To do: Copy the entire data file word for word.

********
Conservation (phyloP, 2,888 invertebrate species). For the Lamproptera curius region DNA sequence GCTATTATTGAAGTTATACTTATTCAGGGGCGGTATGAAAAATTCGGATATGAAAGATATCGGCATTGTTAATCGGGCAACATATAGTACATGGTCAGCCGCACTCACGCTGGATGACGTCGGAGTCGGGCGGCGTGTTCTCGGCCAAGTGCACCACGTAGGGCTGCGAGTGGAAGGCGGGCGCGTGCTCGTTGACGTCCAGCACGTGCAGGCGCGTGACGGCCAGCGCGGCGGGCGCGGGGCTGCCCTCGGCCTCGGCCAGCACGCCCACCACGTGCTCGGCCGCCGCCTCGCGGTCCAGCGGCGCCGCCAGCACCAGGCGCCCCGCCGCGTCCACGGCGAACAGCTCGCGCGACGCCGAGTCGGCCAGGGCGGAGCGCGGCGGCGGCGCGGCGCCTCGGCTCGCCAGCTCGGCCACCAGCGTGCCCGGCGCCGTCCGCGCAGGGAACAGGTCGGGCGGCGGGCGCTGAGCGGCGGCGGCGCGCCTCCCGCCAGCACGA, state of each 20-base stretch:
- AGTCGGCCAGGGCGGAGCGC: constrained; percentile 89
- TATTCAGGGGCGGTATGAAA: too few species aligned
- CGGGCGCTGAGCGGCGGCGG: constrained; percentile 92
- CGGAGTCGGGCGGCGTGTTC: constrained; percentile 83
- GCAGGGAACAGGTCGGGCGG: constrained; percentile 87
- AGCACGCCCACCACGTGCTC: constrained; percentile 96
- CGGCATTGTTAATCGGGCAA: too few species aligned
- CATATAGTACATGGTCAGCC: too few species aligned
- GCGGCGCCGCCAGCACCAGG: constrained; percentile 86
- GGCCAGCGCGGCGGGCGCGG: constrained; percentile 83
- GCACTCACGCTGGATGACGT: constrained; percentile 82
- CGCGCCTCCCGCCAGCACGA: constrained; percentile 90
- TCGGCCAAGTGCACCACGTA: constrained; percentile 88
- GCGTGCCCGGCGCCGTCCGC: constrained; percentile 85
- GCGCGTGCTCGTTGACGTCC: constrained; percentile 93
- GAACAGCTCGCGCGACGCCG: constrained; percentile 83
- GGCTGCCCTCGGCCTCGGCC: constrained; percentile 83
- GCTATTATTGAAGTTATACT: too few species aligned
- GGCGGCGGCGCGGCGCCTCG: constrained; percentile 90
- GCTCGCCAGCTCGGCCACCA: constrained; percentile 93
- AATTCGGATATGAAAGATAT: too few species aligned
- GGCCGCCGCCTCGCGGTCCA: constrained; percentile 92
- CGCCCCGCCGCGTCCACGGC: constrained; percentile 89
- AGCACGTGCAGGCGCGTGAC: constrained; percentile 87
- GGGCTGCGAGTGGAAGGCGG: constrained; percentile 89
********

Conservation (phyloP, 2,888 invertebrate species). For the Lamproptera curius region DNA sequence GCTATTATTGAAGTTATACTTATTCAGGGGCGGTATGAAAAATTCGGATATGAAAGATATCGGCATTGTTAATCGGGCAACATATAGTACATGGTCAGCCGCACTCACGCTGGATGACGTCGGAGTCGGGCGGCGTGTTCTCGGCCAAGTGCACCACGTAGGGCTGCGAGTGGAAGGCGGGCGCGTGCTCGTTGACGTCCAGCACGTGCAGGCGCGTGACGGCCAGCGCGGCGGGCGCGGGGCTGCCCTCGGCCTCGGCCAGCACGCCCACCACGTGCTCGGCCGCCGCCTCGCGGTCCAGCGGCGCCGCCAGCACCAGGCGCCCCGCCGCGTCCACGGCGAACAGCTCGCGCGACGCCGAGTCGGCCAGGGCGGAGCGCGGCGGCGGCGCGGCGCCTCGGCTCGCCAGCTCGGCCACCAGCGTGCCCGGCGCCGTCCGCGCAGGGAACAGGTCGGGCGGCGGGCGCTGAGCGGCGGCGGCGCGCCTCCCGCCAGCACGA, state of each 20-base stretch:
- AGTCGGCCAGGGCGGAGCGC: constrained; percentile 89
- TATTCAGGGGCGGTATGAAA: too few species aligned
- CGGGCGCTGAGCGGCGGCGG: constrained; percentile 92
- CGGAGTCGGGCGGCGTGTTC: constrained; percentile 83
- GCAGGGAACAGGTCGGGCGG: constrained; percentile 87
- AGCACGCCCACCACGTGCTC: constrained; percentile 96
- CGGCATTGTTAATCGGGCAA: too few species aligned
- CATATAGTACATGGTCAGCC: too few species aligned
- GCGGCGCCGCCAGCACCAGG: constrained; percentile 86
- GGCCAGCGCGGCGGGCGCGG: constrained; percentile 83
- GCACTCACGCTGGATGACGT: constrained; percentile 82
- CGCGCCTCCCGCCAGCACGA: constrained; percentile 90
- TCGGCCAAGTGCACCACGTA: constrained; percentile 88
- GCGTGCCCGGCGCCGTCCGC: constrained; percentile 85
- GCGCGTGCTCGTTGACGTCC: constrained; percentile 93
- GAACAGCTCGCGCGACGCCG: constrained; percentile 83
- GGCTGCCCTCGGCCTCGGCC: constrained; percentile 83
- GCTATTATTGAAGTTATACT: too few species aligned
- GGCGGCGGCGCGGCGCCTCG: constrained; percentile 90
- GCTCGCCAGCTCGGCCACCA: constrained; percentile 93
- AATTCGGATATGAAAGATAT: too few species aligned
- GGCCGCCGCCTCGCGGTCCA: constrained; percentile 92
- CGCCCCGCCGCGTCCACGGC: constrained; percentile 89
- AGCACGTGCAGGCGCGTGAC: constrained; percentile 87
- GGGCTGCGAGTGGAAGGCGG: constrained; percentile 89